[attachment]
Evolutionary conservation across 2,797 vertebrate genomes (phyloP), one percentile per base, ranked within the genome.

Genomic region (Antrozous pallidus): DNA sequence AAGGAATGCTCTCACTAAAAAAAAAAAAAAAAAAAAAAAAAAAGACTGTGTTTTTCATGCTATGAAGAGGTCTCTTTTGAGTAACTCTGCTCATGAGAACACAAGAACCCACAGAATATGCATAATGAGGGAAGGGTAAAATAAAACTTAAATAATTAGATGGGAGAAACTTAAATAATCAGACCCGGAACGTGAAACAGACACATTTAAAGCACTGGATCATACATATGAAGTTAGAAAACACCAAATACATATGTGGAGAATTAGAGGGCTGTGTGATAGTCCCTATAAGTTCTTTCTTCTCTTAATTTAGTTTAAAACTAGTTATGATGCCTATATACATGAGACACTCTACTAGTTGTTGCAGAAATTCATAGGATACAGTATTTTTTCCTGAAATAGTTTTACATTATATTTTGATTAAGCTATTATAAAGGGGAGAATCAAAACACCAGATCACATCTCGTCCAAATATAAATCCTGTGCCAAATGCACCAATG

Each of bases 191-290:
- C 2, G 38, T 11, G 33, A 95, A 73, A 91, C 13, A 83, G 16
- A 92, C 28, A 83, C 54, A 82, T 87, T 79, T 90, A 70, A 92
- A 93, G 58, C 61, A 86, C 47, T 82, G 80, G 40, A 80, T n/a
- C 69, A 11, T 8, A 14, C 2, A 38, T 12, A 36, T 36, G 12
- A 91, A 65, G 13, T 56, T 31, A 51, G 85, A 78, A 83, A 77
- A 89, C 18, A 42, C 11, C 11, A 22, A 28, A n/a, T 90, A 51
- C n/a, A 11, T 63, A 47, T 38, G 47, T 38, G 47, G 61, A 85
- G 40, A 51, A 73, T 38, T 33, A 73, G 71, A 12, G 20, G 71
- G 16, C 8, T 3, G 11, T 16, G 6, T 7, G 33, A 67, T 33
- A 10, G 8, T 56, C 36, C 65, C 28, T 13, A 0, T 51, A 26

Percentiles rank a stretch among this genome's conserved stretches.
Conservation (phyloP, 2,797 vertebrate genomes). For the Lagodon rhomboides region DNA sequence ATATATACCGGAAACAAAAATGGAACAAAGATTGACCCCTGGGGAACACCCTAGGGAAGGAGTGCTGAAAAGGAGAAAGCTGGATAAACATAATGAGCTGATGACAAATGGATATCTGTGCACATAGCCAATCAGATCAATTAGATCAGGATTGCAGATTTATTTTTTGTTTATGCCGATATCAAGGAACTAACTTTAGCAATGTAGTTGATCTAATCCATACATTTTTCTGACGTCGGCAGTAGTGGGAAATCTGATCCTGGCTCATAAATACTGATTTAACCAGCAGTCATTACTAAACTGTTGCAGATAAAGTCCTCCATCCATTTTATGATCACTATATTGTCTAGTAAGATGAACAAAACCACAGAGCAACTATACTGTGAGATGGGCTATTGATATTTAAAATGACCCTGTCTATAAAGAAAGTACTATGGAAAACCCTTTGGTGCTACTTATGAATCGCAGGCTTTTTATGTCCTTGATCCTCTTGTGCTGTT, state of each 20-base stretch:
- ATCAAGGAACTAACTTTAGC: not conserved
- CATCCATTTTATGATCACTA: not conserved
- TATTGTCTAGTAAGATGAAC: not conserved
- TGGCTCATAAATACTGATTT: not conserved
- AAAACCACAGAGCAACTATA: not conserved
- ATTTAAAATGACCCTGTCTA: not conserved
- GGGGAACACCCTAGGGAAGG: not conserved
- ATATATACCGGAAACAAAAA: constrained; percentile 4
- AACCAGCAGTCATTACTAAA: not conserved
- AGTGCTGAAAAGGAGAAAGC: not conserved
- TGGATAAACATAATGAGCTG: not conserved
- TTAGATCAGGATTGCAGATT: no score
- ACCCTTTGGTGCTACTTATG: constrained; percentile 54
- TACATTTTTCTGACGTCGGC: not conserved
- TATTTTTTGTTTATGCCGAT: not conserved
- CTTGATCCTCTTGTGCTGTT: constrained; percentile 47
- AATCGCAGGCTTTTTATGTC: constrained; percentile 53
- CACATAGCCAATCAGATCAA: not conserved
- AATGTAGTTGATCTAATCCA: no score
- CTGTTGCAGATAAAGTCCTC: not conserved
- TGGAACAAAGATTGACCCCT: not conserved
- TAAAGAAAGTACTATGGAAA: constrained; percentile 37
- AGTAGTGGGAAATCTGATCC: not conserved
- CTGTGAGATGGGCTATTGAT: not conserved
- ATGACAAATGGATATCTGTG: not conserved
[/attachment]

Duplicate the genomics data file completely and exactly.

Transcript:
Evolutionary conservation across 2,797 vertebrate genomes (phyloP), one percentile per base, ranked within the genome.

Genomic region (Antrozous pallidus): DNA sequence AAGGAATGCTCTCACTAAAAAAAAAAAAAAAAAAAAAAAAAAAGACTGTGTTTTTCATGCTATGAAGAGGTCTCTTTTGAGTAACTCTGCTCATGAGAACACAAGAACCCACAGAATATGCATAATGAGGGAAGGGTAAAATAAAACTTAAATAATTAGATGGGAGAAACTTAAATAATCAGACCCGGAACGTGAAACAGACACATTTAAAGCACTGGATCATACATATGAAGTTAGAAAACACCAAATACATATGTGGAGAATTAGAGGGCTGTGTGATAGTCCCTATAAGTTCTTTCTTCTCTTAATTTAGTTTAAAACTAGTTATGATGCCTATATACATGAGACACTCTACTAGTTGTTGCAGAAATTCATAGGATACAGTATTTTTTCCTGAAATAGTTTTACATTATATTTTGATTAAGCTATTATAAAGGGGAGAATCAAAACACCAGATCACATCTCGTCCAAATATAAATCCTGTGCCAAATGCACCAATG

Each of bases 191-290:
- C 2, G 38, T 11, G 33, A 95, A 73, A 91, C 13, A 83, G 16
- A 92, C 28, A 83, C 54, A 82, T 87, T 79, T 90, A 70, A 92
- A 93, G 58, C 61, A 86, C 47, T 82, G 80, G 40, A 80, T n/a
- C 69, A 11, T 8, A 14, C 2, A 38, T 12, A 36, T 36, G 12
- A 91, A 65, G 13, T 56, T 31, A 51, G 85, A 78, A 83, A 77
- A 89, C 18, A 42, C 11, C 11, A 22, A 28, A n/a, T 90, A 51
- C n/a, A 11, T 63, A 47, T 38, G 47, T 38, G 47, G 61, A 85
- G 40, A 51, A 73, T 38, T 33, A 73, G 71, A 12, G 20, G 71
- G 16, C 8, T 3, G 11, T 16, G 6, T 7, G 33, A 67, T 33
- A 10, G 8, T 56, C 36, C 65, C 28, T 13, A 0, T 51, A 26

Percentiles rank a stretch among this genome's conserved stretches.
Conservation (phyloP, 2,797 vertebrate genomes). For the Lagodon rhomboides region DNA sequence ATATATACCGGAAACAAAAATGGAACAAAGATTGACCCCTGGGGAACACCCTAGGGAAGGAGTGCTGAAAAGGAGAAAGCTGGATAAACATAATGAGCTGATGACAAATGGATATCTGTGCACATAGCCAATCAGATCAATTAGATCAGGATTGCAGATTTATTTTTTGTTTATGCCGATATCAAGGAACTAACTTTAGCAATGTAGTTGATCTAATCCATACATTTTTCTGACGTCGGCAGTAGTGGGAAATCTGATCCTGGCTCATAAATACTGATTTAACCAGCAGTCATTACTAAACTGTTGCAGATAAAGTCCTCCATCCATTTTATGATCACTATATTGTCTAGTAAGATGAACAAAACCACAGAGCAACTATACTGTGAGATGGGCTATTGATATTTAAAATGACCCTGTCTATAAAGAAAGTACTATGGAAAACCCTTTGGTGCTACTTATGAATCGCAGGCTTTTTATGTCCTTGATCCTCTTGTGCTGTT, state of each 20-base stretch:
- ATCAAGGAACTAACTTTAGC: not conserved
- CATCCATTTTATGATCACTA: not conserved
- TATTGTCTAGTAAGATGAAC: not conserved
- TGGCTCATAAATACTGATTT: not conserved
- AAAACCACAGAGCAACTATA: not conserved
- ATTTAAAATGACCCTGTCTA: not conserved
- GGGGAACACCCTAGGGAAGG: not conserved
- ATATATACCGGAAACAAAAA: constrained; percentile 4
- AACCAGCAGTCATTACTAAA: not conserved
- AGTGCTGAAAAGGAGAAAGC: not conserved
- TGGATAAACATAATGAGCTG: not conserved
- TTAGATCAGGATTGCAGATT: no score
- ACCCTTTGGTGCTACTTATG: constrained; percentile 54
- TACATTTTTCTGACGTCGGC: not conserved
- TATTTTTTGTTTATGCCGAT: not conserved
- CTTGATCCTCTTGTGCTGTT: constrained; percentile 47
- AATCGCAGGCTTTTTATGTC: constrained; percentile 53
- CACATAGCCAATCAGATCAA: not conserved
- AATGTAGTTGATCTAATCCA: no score
- CTGTTGCAGATAAAGTCCTC: not conserved
- TGGAACAAAGATTGACCCCT: not conserved
- TAAAGAAAGTACTATGGAAA: constrained; percentile 37
- AGTAGTGGGAAATCTGATCC: not conserved
- CTGTGAGATGGGCTATTGAT: not conserved
- ATGACAAATGGATATCTGTG: not conserved